Stocks advanced on Thursday, putting the S&P 500 on track to rebound from its worst five-day performance in five months, on optimism the economies of both the U.S. and China may be recovering.
The Ministry of Industry and Information Technology said China's factory output should grow faster in the last three months of 2012 than in the third quarter, raising hopes the world's second largest economy may avoid a hard landing to its slowdown.
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Data showed the number of Americans filing new claims for unemployment benefits fell by 23,000 last week to a seasonally adjusted 369,000, in a clearer sign the labor market is healing after wild fluctuations in claims data earlier in the month.
Separately, a gauge of planned U.S. business spending was flat in September, a sign that heightened uncertainty is weighing on factories, but new orders for long-lasting manufactured goods increased during the month.
The benchmark S&P index had shed 3.6 percent over the prior five sessions, its worst performance since mid-May, and is down 3.4 percent from its closing high of September 14, amid weak earnings outlooks and top-line revenue misses by large multinational companies.
"The selloff has been about earnings, the next couple of weeks are still going to be about earnings and there is some concern about revenue - the first thing you have to do is stop going down so maybe that is what we've done right here today," said Frank Lesh, a futures analyst and broker at FuturePath Trading LLC in Chicago.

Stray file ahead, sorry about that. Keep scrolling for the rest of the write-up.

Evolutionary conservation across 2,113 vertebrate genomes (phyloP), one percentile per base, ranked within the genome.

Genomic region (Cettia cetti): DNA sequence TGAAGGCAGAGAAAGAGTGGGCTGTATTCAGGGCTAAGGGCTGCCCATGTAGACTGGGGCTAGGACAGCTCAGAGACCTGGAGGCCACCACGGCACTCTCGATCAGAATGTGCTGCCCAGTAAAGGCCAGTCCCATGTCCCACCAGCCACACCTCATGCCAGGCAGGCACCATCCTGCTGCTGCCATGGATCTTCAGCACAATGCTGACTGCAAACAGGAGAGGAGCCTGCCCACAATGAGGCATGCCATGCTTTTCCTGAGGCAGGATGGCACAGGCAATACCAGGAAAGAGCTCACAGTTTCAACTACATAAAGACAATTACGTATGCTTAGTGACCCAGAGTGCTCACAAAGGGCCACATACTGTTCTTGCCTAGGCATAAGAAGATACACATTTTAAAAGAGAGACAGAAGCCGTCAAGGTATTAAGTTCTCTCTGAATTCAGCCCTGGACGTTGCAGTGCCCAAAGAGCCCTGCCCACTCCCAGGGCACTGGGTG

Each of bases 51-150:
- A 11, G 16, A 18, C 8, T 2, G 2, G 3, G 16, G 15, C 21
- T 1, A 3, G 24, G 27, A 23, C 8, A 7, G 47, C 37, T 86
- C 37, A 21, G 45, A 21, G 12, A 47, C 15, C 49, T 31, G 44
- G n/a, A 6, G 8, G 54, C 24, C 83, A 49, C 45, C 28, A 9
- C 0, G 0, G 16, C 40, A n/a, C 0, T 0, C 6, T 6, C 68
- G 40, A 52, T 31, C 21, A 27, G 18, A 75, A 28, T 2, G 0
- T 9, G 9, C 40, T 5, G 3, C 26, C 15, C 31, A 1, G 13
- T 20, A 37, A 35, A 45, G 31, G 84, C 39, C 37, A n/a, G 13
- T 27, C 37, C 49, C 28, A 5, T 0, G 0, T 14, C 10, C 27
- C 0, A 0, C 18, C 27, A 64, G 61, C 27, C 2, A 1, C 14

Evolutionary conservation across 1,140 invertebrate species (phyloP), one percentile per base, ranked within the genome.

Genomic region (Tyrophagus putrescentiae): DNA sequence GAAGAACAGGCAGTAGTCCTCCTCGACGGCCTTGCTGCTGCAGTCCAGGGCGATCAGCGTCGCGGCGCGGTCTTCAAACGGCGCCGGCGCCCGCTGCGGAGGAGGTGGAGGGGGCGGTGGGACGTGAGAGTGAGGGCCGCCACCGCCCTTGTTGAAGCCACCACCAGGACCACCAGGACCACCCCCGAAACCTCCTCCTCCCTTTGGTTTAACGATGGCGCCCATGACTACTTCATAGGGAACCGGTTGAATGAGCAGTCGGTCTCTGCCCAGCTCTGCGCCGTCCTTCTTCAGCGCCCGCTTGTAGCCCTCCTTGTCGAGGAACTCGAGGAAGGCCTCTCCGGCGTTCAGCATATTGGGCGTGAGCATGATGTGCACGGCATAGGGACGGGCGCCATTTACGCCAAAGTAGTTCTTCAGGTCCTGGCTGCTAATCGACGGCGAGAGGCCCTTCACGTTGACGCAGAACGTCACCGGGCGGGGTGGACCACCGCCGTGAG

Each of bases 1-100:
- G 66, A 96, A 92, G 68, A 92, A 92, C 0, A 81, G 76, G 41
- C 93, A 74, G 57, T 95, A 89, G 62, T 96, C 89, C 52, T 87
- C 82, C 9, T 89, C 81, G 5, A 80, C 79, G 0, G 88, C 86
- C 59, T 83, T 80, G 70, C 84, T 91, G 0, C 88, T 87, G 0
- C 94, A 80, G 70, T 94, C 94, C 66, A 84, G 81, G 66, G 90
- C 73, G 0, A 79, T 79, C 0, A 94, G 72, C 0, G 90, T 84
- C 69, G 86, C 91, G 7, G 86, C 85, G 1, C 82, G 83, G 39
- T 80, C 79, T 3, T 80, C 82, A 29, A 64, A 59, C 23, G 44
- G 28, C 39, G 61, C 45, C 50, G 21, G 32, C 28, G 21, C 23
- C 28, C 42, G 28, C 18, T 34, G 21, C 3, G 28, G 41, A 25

"The data is good, it's definitely looking the right way and any news out of China helps too. They are a concern so any news that they are looking better is good for us, too."
Procter & Gamble Co jumped 3.6 percent to $70.55 as the top boost to the Dow after it reported a quarterly profit and maintained its key earnings forecast for the year as the world's largest household products maker cut costs and narrowed its focus on key markets, products and countries.
A total of 56 S&P 500 companies are due to report earnings on Thursday, according to Thomson Reuters data, including Apple, Amazon and Eastman Chemical Co.
The Dow Jones industrial average gained 61.24 points, or 0.47 percent, to 13,138.58. The Standard & Poor's 500 Index rose 7.66 points, or 0.54 percent, to 1,416.41. The Nasdaq Composite Index advanced 13.51 points, or 0.45 percent, to 2,995.21.
With results in from 186 of the S&P 500 companies, 59.1 percent have beat analysts' expectations, below the 62 percent long-term average, according to Thomson Reuters data through Wednesday.
Revenue figures have been more disappointing, with just 38.2 percent of companies exceeding analysts' expectations, while 61.8 percent have fallen short. In a typical quarter, 62 percent of companies beat estimates.
The National Association of Realtors said its Pending Home Sales Index, based on contracts signed in September, gained 0.3 percent to 99.5, below expectations for a 2.1 percent rise, but the data indicated an improving tone in the housing market.
Dunkin Brands Group Inc gained 3.1 percent to $31.76; the company reported third-quarter profit that beat analysts' expectations and boosted its full-year outlook.
PSSI World Medical Inc jumped 32.3 percent to $28.58 after McKesson Corp said it would acquire the company for $29 a share, or $1.46 billion. McKesson shares advanced 3.6 percent to $92.77 and the PHLX medical device sector climbed 2.9 percent.
(Editing by Bernadette Baum)